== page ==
Prosecutors and judges should impose heavier penalties for drunk driving to reduce the number of cases involving those driving under the influence (DUI), Minister of the Interior Lee Hong-yuan (李鴻源) said yesterday.
Police should strictly enforce the drunk driving laws to clamp down on the offense, Lee told a ministry press conference.
He said harsher drunk driving penalties were effective in other countries.
In Japan, causing serious injury to others while drunk driving can result in a sentence ranging from one year to 10 years in prison, he said, adding that in cases involving fatalities, the maximum sentence is 15 years in prison.
In California, death as a result of DUI is classified as murder, he said.
He said the minimum penalty for a DUI in Taiwan should be increased, adding that his ministry would consult with the Ministry of Justice to increase the severity of sentences for drunk drivers.
Under Taiwanese law, the maximum prison sentence for a DUI death is seven years, while for critical injury the sentence ranges between six months and five years in prison.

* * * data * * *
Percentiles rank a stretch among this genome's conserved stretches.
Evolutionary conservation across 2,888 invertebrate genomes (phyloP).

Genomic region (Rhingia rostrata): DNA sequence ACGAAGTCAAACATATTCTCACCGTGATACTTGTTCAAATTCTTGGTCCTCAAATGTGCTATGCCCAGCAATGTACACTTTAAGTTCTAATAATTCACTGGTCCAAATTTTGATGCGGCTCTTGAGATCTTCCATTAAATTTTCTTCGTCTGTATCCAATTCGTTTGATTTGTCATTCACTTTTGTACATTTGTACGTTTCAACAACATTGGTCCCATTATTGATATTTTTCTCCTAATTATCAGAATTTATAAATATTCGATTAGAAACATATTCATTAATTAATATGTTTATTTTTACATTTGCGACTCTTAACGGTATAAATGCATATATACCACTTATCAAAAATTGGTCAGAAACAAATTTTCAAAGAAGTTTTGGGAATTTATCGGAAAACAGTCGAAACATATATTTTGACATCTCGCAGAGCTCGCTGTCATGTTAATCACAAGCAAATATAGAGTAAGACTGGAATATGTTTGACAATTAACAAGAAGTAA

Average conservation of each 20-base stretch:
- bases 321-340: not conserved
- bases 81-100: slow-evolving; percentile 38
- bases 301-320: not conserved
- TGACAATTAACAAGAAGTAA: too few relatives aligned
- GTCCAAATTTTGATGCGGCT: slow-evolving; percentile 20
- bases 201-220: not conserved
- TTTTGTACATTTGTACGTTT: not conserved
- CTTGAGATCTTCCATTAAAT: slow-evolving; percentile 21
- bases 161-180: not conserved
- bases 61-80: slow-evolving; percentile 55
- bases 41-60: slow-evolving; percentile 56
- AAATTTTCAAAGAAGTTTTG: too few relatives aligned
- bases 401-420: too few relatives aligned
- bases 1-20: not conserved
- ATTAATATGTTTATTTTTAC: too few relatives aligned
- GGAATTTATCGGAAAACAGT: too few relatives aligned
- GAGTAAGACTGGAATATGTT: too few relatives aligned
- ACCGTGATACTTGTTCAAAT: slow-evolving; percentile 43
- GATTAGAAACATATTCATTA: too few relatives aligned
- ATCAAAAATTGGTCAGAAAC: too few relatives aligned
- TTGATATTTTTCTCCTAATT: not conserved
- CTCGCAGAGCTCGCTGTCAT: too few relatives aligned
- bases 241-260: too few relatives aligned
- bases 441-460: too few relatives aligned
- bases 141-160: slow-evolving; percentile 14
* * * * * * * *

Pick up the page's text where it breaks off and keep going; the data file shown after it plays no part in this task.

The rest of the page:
Backing Lee’s proposal, National Police Agency Director-General Wang Cho-chiun (王卓鈞) said heavier penalties would reduce the number of DUIs, adding that he hoped local governments would promote safe driving.
According to the agency’s statistics, 2,117 people died in road accidents nationwide last year. Of that number, 439 accidents were caused by drunk driving.
As of last month, the number of DUI deaths this year was 146, while the total number of fatal road accidents was 662.